• 6 x Analog Audio (Center/Sub, Side-Out, Rear-Out, Line-In, Front-Out, Mic-In).

Package Contents

  • Package: a nice brightly-colored box, which is slightly bigger than standard boxes for ATX motherboards
  • Documentation: Installation poster with explanations of basic steps on how to install the motherboard into a PC case and plug all necessary devices in many languages, as well as a thick User's Guide in English
  • Cables: 1 x FDD, 1 x PATA, 6 x SATA (plus six SATA power adapters)
  • Rear panel bracket with 2 x USB and 1 x mini-FireWire
  • Optional fan for the heat sink on Northbridge
  • Stickers, plates, and probably even a Quantum Force tattoo
  • Rear I/O shield
  • CD with necessary drivers and proprietary utilities, including FOX LiveUpdate and AEGIS PANEL - system monitoring and overclocking utility for Quantum Force motherboards, which can run in Windows 2000/XP/2003/Vista, including their 64-bit versions.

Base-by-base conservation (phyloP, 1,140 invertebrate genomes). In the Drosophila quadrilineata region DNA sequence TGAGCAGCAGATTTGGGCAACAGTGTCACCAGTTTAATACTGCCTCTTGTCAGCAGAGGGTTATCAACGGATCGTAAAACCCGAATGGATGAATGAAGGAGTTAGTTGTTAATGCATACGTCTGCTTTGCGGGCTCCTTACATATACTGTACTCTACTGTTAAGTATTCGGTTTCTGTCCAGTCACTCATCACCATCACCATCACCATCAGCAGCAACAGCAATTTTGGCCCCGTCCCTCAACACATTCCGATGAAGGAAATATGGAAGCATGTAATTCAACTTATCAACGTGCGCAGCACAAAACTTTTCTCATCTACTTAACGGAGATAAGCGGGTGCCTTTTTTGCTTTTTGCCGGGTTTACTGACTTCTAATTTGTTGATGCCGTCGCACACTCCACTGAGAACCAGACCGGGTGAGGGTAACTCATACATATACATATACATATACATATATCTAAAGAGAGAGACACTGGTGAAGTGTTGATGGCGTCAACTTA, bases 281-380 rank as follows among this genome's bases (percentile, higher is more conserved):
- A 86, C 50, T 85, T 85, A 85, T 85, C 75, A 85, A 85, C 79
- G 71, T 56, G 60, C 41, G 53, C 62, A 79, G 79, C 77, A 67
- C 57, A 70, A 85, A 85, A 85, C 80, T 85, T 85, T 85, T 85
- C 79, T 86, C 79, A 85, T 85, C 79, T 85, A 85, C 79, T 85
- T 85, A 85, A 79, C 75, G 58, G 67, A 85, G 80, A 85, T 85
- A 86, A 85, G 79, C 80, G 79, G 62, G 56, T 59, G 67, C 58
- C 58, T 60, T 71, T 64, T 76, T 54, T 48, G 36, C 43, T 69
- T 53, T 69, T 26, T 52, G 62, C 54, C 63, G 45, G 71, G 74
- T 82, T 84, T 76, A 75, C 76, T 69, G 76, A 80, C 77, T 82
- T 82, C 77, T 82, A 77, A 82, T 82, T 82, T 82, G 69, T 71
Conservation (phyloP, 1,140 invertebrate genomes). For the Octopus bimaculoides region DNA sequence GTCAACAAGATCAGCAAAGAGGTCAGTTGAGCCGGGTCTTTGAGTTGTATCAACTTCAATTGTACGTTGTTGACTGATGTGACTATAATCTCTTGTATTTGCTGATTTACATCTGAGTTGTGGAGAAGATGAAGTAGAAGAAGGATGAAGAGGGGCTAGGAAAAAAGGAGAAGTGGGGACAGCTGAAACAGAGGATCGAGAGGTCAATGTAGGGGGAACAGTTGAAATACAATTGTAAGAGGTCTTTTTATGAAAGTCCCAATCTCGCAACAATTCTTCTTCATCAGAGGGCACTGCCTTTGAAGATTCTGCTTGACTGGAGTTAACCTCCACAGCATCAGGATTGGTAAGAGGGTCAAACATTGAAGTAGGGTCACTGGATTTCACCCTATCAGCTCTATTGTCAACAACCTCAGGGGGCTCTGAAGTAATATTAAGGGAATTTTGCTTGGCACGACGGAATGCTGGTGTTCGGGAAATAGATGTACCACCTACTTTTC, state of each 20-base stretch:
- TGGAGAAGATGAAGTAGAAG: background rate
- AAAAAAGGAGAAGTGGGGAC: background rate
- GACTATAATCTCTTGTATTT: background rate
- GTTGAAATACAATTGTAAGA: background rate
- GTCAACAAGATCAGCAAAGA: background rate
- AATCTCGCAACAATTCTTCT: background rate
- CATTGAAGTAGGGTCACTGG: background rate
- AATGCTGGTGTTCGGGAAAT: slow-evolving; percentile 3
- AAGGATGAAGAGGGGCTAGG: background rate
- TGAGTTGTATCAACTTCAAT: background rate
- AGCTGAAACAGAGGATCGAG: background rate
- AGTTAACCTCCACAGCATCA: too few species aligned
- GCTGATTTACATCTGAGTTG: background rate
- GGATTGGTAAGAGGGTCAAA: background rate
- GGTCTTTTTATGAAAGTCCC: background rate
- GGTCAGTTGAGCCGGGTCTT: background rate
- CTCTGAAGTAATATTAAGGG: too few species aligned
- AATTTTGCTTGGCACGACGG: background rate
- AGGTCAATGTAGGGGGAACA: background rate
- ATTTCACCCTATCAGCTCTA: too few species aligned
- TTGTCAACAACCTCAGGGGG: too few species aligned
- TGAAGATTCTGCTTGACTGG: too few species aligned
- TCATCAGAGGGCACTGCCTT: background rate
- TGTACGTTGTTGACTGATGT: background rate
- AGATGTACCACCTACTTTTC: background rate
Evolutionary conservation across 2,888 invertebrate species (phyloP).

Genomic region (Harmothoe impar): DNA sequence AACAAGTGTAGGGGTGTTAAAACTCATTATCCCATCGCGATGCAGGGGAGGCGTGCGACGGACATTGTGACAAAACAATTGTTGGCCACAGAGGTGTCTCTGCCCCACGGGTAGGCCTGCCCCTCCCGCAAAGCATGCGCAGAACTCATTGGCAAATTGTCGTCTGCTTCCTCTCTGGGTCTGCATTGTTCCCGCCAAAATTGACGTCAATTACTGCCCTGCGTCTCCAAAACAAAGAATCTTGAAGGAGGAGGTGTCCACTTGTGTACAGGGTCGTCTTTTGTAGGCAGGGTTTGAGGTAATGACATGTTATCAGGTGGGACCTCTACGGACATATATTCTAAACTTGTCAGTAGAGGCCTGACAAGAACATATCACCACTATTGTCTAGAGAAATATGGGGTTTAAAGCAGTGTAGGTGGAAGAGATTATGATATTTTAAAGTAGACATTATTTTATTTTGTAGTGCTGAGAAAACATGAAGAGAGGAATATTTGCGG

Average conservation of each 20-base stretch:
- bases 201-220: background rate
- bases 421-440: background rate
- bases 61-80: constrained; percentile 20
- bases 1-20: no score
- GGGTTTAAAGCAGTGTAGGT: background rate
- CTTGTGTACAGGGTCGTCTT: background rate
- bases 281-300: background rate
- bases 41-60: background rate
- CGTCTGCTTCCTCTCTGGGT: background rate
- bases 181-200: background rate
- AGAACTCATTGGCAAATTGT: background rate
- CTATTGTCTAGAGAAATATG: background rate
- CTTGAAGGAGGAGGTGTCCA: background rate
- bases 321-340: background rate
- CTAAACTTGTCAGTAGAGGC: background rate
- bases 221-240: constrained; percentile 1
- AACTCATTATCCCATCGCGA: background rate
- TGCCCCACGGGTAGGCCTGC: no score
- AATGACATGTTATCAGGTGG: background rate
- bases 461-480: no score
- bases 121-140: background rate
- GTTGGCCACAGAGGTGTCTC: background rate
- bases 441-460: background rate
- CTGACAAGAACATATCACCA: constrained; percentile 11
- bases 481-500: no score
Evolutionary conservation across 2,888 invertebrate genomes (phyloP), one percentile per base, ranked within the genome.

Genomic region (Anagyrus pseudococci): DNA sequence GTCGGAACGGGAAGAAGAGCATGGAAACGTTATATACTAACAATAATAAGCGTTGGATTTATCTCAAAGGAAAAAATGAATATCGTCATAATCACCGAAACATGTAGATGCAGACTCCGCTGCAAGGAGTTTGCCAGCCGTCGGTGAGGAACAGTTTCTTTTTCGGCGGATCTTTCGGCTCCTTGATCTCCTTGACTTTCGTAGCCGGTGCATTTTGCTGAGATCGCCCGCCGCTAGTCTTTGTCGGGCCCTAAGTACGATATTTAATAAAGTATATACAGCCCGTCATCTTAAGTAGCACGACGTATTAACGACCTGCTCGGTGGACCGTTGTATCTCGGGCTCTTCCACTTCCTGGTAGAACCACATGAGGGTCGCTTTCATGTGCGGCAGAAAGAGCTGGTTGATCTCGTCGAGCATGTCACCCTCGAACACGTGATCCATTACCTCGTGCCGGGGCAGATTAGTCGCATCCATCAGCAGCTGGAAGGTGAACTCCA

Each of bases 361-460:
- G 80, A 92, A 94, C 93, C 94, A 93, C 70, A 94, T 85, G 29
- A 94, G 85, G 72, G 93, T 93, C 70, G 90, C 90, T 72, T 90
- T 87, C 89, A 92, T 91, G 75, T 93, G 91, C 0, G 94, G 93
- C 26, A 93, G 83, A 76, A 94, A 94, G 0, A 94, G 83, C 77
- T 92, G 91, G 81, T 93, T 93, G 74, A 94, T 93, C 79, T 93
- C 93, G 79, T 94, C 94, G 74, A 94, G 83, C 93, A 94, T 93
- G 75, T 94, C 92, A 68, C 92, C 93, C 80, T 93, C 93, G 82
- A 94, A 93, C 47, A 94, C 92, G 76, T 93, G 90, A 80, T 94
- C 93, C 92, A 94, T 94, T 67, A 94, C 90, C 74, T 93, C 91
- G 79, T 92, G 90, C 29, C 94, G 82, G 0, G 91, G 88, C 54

Integrated Controllers

  • Audio, based on the chipset support for High Definition Audio and Realtek ALC888 codec, 7.1 channel audio, separate HDA stereo output for the front panel
  • Gigabit Ethernet, based on Realtek RTL8111B (PCIEx1), supporting 10/100/1000 Mbps
  • IDE/SATA-II RAID based on JMicron JMB363 (PCIEx1 interface) supporting 1 x PATA (for two ATA133 devices) and 2 x SATA300, which could theoretically form SATA RAID (this support is not implemented fully - one eSATA-II port on the rear panel)
  • FireWire, based on the Texas Instrument TSB43AB22A chip, supporting two ports.

The integrated audio quality was tested in 16 bit 44 kHz mode using RightMark Audio Analyzer 6.0 and the ESI Juli@ sound card:

Frequency response (from 40 Hz to 15 kHz), dB
+0.02, -0.03
Excellent
Noise level, dB (A)
-88.9
Good
Dynamic range, dB (A)
88.9
Good
THD, %
0.0056
Very good
Harmonic distortion + noise, dB(A)
-79.6
Average
Intermodulation distortion + noise, %
0.014
Very good
Channel crosstalk, dB